MATH2637 Mathematical Modelling II
The aim of the module is to apply mathematics to solve real-world problems. You will learn, by example, how various systems can be modelled mathematically. As most of the mathematical problems arising from modelling are too complex to solve analytically, you will learn to solve them using computer programs written in Python. The systems modelled will cover a wide range of topics, taken from physics, biology and chemistry.
The module is project-based and centered around self-learning. There are 3 hours of practical classes per week. One of these practical classes is a mix of lecturing and practical work on the computer, where you are introduced to the mathematical problems that you solve, as well as some techniques necessary to do so. We also provide an introduction to LaTeX. The other two hours of practicals consist of solving modelling problems in Python on the computer by working through problem sheets. You also learn some Python skills not covered in depth in the first year Programming module, such as using matrices and classes.
The module is assessed entirely by course work, which consists of solving problems related to a specific topic and presenting the results in two summative mini-projects (3000 to 4000 words each) written in LaTeX, as well as writing Python programs. These mini-projects are not just an assessment of your performance but form an integral part of the learning process, and therefore take a substantial fraction (about 40%, so 20 hours on each mini-project) of the time allocated to the module. The first mini-project is to be handed in during the first term and a second one is to be handed in early in the second term. The two mini-projects each count for 50% of your final mark.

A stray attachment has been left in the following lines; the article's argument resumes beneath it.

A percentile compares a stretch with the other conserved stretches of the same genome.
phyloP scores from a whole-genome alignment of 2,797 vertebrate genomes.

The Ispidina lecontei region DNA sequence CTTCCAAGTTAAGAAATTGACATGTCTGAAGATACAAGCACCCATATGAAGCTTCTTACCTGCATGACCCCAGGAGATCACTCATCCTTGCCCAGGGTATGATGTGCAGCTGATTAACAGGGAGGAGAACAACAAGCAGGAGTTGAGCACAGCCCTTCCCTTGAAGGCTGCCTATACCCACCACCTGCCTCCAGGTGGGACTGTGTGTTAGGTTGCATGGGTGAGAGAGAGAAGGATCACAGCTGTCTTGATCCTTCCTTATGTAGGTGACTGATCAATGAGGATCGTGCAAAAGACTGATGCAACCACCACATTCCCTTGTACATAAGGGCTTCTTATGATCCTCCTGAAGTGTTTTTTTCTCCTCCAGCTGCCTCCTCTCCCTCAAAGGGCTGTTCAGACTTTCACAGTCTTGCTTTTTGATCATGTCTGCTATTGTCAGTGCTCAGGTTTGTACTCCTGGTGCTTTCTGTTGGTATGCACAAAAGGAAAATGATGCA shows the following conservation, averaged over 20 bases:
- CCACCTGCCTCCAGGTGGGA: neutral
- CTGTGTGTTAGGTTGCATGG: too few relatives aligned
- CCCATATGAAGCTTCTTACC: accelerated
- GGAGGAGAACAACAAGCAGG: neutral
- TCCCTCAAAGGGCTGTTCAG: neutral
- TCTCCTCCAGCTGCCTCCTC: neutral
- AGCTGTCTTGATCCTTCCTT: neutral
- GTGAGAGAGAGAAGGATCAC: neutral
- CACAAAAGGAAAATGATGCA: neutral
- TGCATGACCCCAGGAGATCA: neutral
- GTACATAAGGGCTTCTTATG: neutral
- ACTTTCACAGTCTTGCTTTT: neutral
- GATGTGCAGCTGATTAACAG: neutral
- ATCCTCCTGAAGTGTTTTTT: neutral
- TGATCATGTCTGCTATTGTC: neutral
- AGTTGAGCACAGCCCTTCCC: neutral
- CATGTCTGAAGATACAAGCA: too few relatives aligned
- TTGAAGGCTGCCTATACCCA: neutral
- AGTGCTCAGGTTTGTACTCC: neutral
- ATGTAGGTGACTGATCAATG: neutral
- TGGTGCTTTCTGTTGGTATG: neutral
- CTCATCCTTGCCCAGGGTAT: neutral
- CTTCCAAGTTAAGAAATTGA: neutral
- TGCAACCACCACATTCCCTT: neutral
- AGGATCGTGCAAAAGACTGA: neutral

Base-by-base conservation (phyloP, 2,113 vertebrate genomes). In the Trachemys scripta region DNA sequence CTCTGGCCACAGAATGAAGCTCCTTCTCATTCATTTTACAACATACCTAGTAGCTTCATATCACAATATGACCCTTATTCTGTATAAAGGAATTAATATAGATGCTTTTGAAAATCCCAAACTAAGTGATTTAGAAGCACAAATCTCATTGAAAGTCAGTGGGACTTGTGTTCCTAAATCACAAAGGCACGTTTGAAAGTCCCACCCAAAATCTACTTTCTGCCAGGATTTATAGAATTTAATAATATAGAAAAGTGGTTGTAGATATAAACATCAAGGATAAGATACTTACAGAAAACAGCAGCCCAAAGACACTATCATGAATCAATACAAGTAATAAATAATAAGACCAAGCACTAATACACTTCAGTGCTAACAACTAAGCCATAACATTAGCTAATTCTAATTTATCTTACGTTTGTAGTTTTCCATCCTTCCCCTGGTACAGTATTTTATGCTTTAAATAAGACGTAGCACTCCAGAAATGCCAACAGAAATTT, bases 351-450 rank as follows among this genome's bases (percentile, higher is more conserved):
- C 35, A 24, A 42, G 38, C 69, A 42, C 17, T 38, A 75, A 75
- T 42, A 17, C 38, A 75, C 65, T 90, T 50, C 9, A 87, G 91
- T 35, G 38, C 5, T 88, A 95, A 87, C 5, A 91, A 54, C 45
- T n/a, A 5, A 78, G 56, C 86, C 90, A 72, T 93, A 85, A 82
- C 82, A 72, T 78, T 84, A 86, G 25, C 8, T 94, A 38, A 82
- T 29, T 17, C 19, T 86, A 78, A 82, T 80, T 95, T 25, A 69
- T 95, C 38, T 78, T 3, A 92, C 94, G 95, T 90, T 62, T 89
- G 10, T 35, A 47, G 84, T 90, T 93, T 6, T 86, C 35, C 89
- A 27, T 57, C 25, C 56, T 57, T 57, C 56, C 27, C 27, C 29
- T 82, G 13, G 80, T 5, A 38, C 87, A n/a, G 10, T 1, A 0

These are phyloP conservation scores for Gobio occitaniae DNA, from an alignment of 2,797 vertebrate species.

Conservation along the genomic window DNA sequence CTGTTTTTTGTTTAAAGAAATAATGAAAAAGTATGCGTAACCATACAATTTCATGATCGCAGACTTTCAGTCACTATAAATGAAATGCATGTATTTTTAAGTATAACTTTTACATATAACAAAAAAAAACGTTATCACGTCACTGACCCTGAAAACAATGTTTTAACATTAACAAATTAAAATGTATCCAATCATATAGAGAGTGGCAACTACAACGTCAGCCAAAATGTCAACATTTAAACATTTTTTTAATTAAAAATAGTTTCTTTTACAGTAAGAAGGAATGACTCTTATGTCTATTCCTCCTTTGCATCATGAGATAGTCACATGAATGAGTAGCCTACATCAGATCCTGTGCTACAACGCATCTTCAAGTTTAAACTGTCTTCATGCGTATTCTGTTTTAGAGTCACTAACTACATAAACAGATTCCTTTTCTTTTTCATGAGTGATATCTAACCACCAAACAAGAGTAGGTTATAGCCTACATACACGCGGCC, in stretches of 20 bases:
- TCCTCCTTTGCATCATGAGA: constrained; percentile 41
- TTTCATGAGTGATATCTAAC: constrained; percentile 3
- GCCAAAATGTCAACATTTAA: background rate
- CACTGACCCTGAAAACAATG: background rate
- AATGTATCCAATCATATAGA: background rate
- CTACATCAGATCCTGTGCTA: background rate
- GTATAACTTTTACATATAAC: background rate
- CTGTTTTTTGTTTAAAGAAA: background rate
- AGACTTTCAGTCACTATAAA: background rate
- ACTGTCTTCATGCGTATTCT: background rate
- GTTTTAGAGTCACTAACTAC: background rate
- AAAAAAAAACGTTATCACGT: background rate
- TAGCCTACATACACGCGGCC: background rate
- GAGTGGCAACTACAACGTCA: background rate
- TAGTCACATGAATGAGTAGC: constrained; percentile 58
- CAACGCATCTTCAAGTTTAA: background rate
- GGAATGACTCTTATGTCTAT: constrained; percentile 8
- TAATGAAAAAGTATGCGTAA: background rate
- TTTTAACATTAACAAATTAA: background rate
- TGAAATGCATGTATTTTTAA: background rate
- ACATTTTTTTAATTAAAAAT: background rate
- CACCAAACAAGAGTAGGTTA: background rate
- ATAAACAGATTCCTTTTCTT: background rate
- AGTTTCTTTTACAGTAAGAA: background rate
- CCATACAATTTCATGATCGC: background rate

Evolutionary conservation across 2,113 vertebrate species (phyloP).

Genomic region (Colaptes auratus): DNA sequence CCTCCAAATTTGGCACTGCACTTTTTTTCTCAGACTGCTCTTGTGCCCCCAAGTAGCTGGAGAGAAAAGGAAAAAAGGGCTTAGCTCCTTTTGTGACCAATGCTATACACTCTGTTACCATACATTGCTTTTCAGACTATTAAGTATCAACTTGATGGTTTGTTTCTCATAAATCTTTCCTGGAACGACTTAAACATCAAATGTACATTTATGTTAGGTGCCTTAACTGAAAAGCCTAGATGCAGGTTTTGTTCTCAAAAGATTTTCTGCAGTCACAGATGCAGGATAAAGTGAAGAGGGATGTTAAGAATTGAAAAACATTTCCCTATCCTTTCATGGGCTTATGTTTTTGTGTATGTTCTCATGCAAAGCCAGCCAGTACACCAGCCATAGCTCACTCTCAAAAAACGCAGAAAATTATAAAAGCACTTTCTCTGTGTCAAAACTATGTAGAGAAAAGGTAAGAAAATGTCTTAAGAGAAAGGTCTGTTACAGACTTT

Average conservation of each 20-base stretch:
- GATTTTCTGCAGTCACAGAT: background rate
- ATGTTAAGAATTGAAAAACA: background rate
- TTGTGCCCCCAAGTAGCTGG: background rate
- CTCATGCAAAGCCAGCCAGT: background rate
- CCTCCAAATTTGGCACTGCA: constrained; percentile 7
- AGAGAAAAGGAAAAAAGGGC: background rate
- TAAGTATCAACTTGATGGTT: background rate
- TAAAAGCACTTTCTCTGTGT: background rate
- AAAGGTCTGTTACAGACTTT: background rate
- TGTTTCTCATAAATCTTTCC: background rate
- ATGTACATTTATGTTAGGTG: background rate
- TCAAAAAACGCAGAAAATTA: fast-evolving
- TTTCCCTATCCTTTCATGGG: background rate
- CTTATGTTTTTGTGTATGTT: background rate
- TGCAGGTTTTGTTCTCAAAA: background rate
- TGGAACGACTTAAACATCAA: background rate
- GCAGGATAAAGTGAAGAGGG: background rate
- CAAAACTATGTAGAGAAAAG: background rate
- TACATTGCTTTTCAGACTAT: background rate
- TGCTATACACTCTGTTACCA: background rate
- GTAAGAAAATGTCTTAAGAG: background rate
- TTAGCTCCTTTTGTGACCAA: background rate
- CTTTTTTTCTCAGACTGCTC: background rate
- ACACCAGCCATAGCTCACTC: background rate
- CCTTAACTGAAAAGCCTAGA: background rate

Homework problems are set every week and cover material in the practical problem sheets. Their aim is to prepare you for the mini-projects by covering, in a step-by-step manner, the skills necessary to complete them.
Students taking this module will need to spend 20 hours, so about 2 hours per day, in weeks 7 and 8 to work on the first mini-project, and again 20 hours in total over the Christmas break, to work on the second mini-project. Because there is no end-of-year exam, time normally spent on revision after Epiphany needs to be spent partly during term and partly over the Christmas break.
Outline of Course
Aim: To provide an introduction to the mathematical modelling of various systems.
- Finding roots using the shooting method.
- Solve ordinary differential equations numerically.
- Monte-Carlo integration.
- Solving partial differential equations using relaxation.
- Reducing the number of parameters in an equation using symmetries.
- Use matrices (numpy).
- Generate simple graphics (matplotlib).
- Manipulate data sets (pandas).
- Use classes.
Examples of problems that may be considered are:
- Compute the trajectory of a cannon ball subjected to friction, or an electron in an electromagnetic field.
- Compute the trajectory of a satellite in orbit to reach a target in a different orbit.
- Use the Fast Fourier Transform to extract the frequency content of a recorded note out of your favourite recorded music.
- Solve the equation describing a system of many masses connected by small springs.
- Solve a classical diffraction problem using non-relativistic path integrals.
- Model the diffusion of a small protein in a living cell.
- Simulate simple chemical reactions.
- Simulate the time evolution of simple spin systems and their phase transitions.
For details of prerequisites, corequisites, excluded combinations, teaching methods, and assessment details, please see the Faculty Handbook.
Please see the Library Catalogue for the MATH2637 reading list.